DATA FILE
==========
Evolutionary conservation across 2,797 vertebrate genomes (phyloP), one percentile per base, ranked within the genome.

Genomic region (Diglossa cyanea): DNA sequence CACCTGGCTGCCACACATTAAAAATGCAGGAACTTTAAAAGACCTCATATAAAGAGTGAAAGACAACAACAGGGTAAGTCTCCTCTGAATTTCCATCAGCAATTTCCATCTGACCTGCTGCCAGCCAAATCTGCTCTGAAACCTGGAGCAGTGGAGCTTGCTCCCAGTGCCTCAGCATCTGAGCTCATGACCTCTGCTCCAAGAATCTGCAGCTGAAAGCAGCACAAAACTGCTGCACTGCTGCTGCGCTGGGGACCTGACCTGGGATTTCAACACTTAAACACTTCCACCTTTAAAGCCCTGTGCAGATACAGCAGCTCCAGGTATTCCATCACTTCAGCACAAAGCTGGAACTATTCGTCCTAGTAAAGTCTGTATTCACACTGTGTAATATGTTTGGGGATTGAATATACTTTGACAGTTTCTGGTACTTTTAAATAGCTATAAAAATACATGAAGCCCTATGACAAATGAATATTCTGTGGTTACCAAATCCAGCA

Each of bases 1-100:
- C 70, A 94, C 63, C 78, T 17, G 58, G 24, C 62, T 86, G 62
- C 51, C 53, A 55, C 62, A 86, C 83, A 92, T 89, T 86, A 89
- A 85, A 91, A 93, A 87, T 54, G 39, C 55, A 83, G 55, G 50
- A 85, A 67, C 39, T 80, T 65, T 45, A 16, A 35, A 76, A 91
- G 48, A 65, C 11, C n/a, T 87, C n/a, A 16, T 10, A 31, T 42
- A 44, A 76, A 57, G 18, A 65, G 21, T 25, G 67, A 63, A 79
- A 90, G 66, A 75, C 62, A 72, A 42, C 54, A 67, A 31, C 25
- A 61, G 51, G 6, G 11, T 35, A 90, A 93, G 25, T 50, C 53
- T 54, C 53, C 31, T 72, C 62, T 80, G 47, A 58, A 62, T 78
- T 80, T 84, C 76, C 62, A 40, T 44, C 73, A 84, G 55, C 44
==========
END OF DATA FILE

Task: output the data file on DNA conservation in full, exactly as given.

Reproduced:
Evolutionary conservation across 2,797 vertebrate genomes (phyloP), one percentile per base, ranked within the genome.

Genomic region (Diglossa cyanea): DNA sequence CACCTGGCTGCCACACATTAAAAATGCAGGAACTTTAAAAGACCTCATATAAAGAGTGAAAGACAACAACAGGGTAAGTCTCCTCTGAATTTCCATCAGCAATTTCCATCTGACCTGCTGCCAGCCAAATCTGCTCTGAAACCTGGAGCAGTGGAGCTTGCTCCCAGTGCCTCAGCATCTGAGCTCATGACCTCTGCTCCAAGAATCTGCAGCTGAAAGCAGCACAAAACTGCTGCACTGCTGCTGCGCTGGGGACCTGACCTGGGATTTCAACACTTAAACACTTCCACCTTTAAAGCCCTGTGCAGATACAGCAGCTCCAGGTATTCCATCACTTCAGCACAAAGCTGGAACTATTCGTCCTAGTAAAGTCTGTATTCACACTGTGTAATATGTTTGGGGATTGAATATACTTTGACAGTTTCTGGTACTTTTAAATAGCTATAAAAATACATGAAGCCCTATGACAAATGAATATTCTGTGGTTACCAAATCCAGCA

Each of bases 1-100:
- C 70, A 94, C 63, C 78, T 17, G 58, G 24, C 62, T 86, G 62
- C 51, C 53, A 55, C 62, A 86, C 83, A 92, T 89, T 86, A 89
- A 85, A 91, A 93, A 87, T 54, G 39, C 55, A 83, G 55, G 50
- A 85, A 67, C 39, T 80, T 65, T 45, A 16, A 35, A 76, A 91
- G 48, A 65, C 11, C n/a, T 87, C n/a, A 16, T 10, A 31, T 42
- A 44, A 76, A 57, G 18, A 65, G 21, T 25, G 67, A 63, A 79
- A 90, G 66, A 75, C 62, A 72, A 42, C 54, A 67, A 31, C 25
- A 61, G 51, G 6, G 11, T 35, A 90, A 93, G 25, T 50, C 53
- T 54, C 53, C 31, T 72, C 62, T 80, G 47, A 58, A 62, T 78
- T 80, T 84, C 76, C 62, A 40, T 44, C 73, A 84, G 55, C 44